The accompanying drawings, which are incorporated in and constitute a part of this specification, illustrate embodiments of the invention and, together with a general description of the invention given above, and the detailed description given below, serve to explain the principles of the invention.
With reference to
Cap 12 rests on shoulder 32 of jaw member 16 and is held in place by a pin 34 through holes as shown in cap 12 and jaw member 16, but cap 12 could be attached by other methods, for example gluing or ultrasonic welding. On each side face of the cap are apertures 36 that are in line with two release tabs 38 that will be described below.
The cap 12 creates a passageway 40 (
Jaw member 14 has a generally smooth retaining surface 44 and fixed teeth 46 on the inner surfaces and an outer press area 48 on the outer surface. Although smooth surfaces are shown in the FIGS., it will be appreciated that teeth 46 or other non-smooth features may extend along all of jaw member 14, in other embodiments, such that there is not a smooth surface 44.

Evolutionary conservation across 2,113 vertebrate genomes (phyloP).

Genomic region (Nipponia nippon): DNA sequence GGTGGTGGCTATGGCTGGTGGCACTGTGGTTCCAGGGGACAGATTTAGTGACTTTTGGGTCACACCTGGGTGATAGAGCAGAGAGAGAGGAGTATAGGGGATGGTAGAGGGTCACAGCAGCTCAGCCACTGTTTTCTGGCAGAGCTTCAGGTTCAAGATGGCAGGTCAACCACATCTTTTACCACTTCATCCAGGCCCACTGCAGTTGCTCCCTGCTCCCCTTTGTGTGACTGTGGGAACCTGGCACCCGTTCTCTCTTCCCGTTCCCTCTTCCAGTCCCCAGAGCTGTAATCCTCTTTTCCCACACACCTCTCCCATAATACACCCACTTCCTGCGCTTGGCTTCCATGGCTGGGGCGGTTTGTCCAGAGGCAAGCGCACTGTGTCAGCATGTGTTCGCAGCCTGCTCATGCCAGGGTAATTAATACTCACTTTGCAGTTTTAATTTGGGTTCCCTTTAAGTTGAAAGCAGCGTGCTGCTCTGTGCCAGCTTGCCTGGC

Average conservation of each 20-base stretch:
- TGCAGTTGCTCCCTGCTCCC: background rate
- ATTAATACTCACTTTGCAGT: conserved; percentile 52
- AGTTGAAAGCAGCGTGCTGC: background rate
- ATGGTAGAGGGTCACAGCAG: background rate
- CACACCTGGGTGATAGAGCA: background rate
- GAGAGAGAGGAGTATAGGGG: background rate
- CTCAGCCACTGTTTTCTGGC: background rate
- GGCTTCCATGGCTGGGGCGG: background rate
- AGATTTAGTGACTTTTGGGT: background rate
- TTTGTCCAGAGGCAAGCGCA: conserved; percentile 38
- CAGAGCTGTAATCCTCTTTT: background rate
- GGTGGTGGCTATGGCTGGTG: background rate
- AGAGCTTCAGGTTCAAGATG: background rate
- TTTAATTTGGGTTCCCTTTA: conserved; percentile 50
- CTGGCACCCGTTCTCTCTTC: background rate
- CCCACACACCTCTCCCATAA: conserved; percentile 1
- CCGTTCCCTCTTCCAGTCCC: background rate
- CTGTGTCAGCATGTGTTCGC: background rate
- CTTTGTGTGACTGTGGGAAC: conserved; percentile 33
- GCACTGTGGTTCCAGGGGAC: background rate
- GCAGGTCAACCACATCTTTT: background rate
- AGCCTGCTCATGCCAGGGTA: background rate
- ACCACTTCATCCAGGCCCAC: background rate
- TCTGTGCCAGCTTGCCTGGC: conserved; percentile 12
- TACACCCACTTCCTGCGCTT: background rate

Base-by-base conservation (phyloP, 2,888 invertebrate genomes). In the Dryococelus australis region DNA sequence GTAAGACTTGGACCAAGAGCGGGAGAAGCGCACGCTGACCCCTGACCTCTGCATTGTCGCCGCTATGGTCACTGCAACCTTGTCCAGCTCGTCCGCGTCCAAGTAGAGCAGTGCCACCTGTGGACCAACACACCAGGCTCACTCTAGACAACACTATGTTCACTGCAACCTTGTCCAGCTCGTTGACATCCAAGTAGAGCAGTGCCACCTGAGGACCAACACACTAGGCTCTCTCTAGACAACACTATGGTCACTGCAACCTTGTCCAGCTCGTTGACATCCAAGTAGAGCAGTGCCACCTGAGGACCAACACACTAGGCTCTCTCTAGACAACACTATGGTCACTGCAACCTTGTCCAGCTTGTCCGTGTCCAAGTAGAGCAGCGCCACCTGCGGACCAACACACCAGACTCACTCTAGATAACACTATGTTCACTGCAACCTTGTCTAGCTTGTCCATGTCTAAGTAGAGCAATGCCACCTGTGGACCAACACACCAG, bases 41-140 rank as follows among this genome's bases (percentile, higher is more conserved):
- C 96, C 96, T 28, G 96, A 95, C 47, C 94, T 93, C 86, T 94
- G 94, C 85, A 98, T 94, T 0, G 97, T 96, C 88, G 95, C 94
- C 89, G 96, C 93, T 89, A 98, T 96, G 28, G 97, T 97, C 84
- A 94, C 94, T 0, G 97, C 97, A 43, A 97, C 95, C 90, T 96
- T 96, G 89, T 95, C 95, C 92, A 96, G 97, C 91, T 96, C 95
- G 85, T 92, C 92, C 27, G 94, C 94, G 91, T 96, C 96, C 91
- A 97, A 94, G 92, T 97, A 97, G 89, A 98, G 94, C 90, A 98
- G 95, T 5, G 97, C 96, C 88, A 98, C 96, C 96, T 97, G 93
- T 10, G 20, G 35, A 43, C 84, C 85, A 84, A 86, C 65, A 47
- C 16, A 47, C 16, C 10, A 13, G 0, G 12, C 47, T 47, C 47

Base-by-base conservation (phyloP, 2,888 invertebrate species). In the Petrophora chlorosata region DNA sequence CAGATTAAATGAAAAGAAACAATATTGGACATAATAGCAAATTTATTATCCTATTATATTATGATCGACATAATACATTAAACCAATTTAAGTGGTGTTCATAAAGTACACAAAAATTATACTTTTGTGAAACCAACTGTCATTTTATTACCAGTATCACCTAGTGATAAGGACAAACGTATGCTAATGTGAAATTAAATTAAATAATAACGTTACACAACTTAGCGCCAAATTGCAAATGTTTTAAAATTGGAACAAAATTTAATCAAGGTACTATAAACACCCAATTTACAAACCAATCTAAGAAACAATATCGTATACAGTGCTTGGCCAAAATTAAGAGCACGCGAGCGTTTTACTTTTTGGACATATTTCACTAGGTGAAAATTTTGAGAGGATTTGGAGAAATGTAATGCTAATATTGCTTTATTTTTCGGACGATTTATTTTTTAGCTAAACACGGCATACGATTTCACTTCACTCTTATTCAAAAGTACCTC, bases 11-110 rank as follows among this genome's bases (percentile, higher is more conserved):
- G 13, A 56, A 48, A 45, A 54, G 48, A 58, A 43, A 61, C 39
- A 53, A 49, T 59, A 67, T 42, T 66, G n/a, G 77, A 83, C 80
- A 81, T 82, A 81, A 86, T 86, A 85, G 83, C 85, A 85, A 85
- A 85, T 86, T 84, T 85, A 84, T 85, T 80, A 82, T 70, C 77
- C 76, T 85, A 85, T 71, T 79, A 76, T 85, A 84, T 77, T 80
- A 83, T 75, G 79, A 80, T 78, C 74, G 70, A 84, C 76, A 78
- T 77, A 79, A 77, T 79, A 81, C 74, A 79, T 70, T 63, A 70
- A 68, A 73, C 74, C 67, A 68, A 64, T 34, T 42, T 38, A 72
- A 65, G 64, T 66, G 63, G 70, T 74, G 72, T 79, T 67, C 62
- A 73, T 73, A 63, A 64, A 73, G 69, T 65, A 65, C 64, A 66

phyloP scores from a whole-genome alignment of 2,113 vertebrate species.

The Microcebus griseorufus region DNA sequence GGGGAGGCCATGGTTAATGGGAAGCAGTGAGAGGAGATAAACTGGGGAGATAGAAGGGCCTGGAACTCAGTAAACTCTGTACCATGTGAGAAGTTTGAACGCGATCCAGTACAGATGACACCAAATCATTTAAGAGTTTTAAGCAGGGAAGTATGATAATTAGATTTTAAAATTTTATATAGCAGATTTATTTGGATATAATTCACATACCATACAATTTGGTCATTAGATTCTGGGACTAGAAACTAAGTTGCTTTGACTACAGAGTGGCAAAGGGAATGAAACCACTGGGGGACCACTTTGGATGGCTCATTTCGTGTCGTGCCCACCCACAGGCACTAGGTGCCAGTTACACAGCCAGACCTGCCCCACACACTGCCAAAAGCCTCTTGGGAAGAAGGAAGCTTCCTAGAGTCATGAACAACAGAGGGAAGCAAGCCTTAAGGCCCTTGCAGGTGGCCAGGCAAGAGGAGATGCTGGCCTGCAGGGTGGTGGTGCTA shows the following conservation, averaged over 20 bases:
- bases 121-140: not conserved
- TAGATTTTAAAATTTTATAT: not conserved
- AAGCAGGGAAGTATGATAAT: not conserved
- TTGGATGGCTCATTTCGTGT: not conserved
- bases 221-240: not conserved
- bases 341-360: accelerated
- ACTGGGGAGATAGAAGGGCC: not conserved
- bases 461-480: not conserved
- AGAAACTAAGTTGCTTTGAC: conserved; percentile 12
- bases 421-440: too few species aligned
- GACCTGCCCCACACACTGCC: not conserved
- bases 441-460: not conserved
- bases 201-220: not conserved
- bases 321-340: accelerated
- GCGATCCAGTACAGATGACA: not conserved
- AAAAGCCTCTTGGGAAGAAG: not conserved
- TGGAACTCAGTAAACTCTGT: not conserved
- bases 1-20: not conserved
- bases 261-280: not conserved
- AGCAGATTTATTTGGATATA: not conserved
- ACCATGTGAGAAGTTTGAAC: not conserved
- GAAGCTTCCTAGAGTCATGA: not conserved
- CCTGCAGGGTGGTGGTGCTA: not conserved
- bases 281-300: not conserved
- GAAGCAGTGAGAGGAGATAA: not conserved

Jaw member 16 has a generally smooth retaining surface 50 near its hinge end, an outer press area 52 on the outer surface, and a pawl 54 on its attaching end 24. The pawl has deflecting teeth 56 and the horizontal release tabs 38 on each side. The fixed teeth 46 and the deflecting teeth 56 are sized to interlock. Both sets of teeth 46, 56 may be backward angled as seen most clearly in
In operation, as with some other handcuff like devices used for bundling, the device is put in the fully open position so that the retaining surfaces 44 and 50 define a bundle receiving space 60 (
The embodiment of a device 110 shown in